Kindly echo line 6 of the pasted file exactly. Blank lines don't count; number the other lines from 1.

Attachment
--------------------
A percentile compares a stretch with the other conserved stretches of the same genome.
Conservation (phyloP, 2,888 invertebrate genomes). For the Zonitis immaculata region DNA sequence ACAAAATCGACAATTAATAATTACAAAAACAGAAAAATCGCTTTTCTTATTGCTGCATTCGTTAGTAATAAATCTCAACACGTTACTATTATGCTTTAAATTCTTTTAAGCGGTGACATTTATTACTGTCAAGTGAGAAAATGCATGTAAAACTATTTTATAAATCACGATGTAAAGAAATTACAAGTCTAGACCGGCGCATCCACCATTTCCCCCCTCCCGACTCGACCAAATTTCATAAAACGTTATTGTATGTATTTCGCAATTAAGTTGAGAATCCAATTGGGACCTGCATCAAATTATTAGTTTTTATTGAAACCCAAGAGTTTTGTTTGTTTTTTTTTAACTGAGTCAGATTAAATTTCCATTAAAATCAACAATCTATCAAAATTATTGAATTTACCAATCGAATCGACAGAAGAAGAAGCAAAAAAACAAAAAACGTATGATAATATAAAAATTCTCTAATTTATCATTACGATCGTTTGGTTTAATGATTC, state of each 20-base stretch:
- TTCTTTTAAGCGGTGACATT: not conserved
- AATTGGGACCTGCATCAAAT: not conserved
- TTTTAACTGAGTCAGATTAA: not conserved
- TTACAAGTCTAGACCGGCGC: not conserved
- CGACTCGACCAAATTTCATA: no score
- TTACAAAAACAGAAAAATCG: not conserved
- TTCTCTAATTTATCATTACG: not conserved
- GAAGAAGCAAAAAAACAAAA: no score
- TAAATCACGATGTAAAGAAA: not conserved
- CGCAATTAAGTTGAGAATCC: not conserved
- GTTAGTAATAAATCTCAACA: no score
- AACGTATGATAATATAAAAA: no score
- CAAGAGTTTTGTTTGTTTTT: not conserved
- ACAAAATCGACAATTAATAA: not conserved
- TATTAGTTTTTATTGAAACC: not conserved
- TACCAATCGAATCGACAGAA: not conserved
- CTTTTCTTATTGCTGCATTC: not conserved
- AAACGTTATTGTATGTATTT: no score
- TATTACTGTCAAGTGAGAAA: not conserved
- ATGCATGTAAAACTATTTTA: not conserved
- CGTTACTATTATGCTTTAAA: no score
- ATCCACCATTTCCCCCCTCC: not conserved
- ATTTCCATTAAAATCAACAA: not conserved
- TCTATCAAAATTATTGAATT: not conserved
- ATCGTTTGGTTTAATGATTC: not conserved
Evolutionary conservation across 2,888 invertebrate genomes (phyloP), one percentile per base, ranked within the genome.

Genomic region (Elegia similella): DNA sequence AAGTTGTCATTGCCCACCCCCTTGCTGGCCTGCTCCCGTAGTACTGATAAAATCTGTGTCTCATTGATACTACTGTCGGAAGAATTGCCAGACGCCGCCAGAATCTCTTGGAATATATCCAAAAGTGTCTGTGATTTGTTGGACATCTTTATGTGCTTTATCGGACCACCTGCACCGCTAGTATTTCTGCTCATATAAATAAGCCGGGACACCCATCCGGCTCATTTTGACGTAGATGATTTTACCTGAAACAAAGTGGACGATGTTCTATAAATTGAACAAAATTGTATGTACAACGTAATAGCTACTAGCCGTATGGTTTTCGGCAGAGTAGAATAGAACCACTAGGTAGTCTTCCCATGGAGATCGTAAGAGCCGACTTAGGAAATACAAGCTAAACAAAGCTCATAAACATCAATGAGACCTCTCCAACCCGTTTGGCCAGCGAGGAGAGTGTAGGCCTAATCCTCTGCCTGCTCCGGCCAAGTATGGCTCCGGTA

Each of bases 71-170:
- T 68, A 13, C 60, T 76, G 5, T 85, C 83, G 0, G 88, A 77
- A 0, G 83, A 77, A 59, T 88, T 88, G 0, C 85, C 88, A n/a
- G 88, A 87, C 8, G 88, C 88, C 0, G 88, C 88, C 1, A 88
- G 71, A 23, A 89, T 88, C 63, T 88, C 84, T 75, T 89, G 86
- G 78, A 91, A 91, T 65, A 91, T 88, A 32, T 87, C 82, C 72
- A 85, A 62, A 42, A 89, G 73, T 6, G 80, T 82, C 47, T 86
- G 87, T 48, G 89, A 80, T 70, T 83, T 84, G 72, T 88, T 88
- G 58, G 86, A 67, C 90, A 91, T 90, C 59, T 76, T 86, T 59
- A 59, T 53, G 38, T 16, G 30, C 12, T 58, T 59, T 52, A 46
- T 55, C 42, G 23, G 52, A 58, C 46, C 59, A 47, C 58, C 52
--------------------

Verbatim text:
- TTACAAGTCTAGACCGGCGC: not conserved